Running on Empty

Attempting the Spartathlon is not for the light-hearted,
which is why it has inspired a film that aims to tell it like it is.


The 246km Spartathlon race is inspired by the legendary run completed by ancient Athenian Pheidippides, who, before the battle of Marathon in 490 BC, headed to Sparta desperately seeking help for his city in its war with the Persians. The ancient Greek historian Herodotus recorded that Pheidippides arrived in Sparta a day after departing from Athens, and as it’s unlikely that he hitch-hiked his way there, the event is still considered a near-miraculous feat. In 1982, Greek history buff John Foden, a British RAF Wing Commander, decided to put his books down and attempt the ultra run himself, and, joined by a few other brave souls, did so with sweaty success.

The extremely impressive event drew 45 runners the following year, when the 1st International Spartathlon took place. That was followed, in 1984, by the establishment of the International Spartathlon Association. Since then, the high endurance race, which every September commences in the early hours outside the Odeon of Herod Atticus in Athens’ historical center and ends at the statue of Leonidas in Sparta, attracts hundreds of ambitious runners from around the world every year who attempt the 36-hour ultra race.

Over the last 25 years it has starred some of the most accomplished figures in sport, such as Scott Jurek and Ivan Cudin. It has also featured superstar Greek runner-cum-poet Yiannis Kouros, who has won twice and achieved the four, all-time best performances by running the Spartathlon in 20 hours 25 minutes in 1984, 20:29 in 1990, 21:53 in 1983 and 21:57 in 1986. Like no one else, Kouros has come closest to the incredible time of 20 hours.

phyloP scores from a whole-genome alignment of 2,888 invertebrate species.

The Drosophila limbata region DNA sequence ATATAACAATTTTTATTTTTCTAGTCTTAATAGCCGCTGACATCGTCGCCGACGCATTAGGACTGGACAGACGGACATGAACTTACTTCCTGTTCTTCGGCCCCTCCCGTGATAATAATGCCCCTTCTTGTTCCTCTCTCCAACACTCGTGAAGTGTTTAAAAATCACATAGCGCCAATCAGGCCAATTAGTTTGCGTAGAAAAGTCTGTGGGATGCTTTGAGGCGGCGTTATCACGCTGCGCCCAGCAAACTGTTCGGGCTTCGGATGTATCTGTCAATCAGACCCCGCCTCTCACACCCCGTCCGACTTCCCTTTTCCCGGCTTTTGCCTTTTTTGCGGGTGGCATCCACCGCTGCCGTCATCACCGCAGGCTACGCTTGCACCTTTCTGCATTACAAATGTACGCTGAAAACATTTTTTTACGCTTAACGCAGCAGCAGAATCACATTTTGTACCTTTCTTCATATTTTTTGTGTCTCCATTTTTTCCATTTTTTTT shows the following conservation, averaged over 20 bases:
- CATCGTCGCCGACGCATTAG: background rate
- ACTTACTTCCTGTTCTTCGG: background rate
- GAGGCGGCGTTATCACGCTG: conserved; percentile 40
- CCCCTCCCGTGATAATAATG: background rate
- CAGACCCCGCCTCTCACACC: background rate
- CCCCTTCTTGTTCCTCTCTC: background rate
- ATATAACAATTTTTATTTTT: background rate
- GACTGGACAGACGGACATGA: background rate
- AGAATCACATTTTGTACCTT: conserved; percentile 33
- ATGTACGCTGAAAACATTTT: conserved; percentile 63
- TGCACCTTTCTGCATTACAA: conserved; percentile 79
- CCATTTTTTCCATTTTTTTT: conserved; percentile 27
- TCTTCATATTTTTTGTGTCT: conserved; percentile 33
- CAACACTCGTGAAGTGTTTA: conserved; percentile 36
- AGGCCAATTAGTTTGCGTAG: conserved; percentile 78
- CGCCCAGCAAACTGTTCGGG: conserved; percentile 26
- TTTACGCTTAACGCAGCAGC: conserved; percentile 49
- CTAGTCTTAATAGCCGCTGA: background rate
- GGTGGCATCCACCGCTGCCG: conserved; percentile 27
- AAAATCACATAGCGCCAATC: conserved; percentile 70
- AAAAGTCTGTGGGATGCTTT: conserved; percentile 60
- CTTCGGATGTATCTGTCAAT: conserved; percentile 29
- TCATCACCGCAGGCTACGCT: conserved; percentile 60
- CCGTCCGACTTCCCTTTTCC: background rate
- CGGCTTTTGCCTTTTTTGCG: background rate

“Over the last 25 years Spartathlon has starred some of the most accomplished figures in sport, such as Scott Jurek and Ivan Cudin. It has also featured superstar Greek runner-cum-poet Yiannis Kouros”

More recently, Greek American Dean Karnazes, author of Ultramarathon Man: Confessions of an All Night Runner, has joined the muscular list of sports personalities running the race.

British sports journalist-turned-documentary filmmaker Barney Spender, who discovered the weird world of the Spartathlon while living and working in Greece from 2004 to 2009, has made a documentary called The Road To Sparta, which he describes as “an artumentary where sport meets history meets music, a film of brain, brawn and beauty.”

The film centers on Karnazes and three mid-range and amateur (that is, mere mortal) runners attempting the race for the first time, in 2014. Karnazes, known for never shying away from a jaw-dropping, knee-buckling challenge, made the ultra race even harder for himself by adapting his diet to that of Pheidippides, rather than relying on high-tech sports drinks and superfoods as essential fuel.

“I am writing a book about Pheidippides,” he said before the race, “so I want to take on the course using only the food and drinks that would have been available to him two-and-half thousand years ago. I guess that means a lot of olives, figs, dried meat and water.” After running, Karnazes revealed it was the toughest race he’d ever encountered: “I don’t know if I’ve ever suffered so much.”

“It has history, it has pain, it has glory,” Spender says about The Road to Sparta, which is due to be released in 2016. “And it has some beautiful landscapes. It is Greece in a nutshell.”

“It has history, it has pain, it has glory,” Spender says about The Road to Sparta, which is due to be released in 2016. “And it has some beautiful landscapes. It is Greece in a nutshell.”


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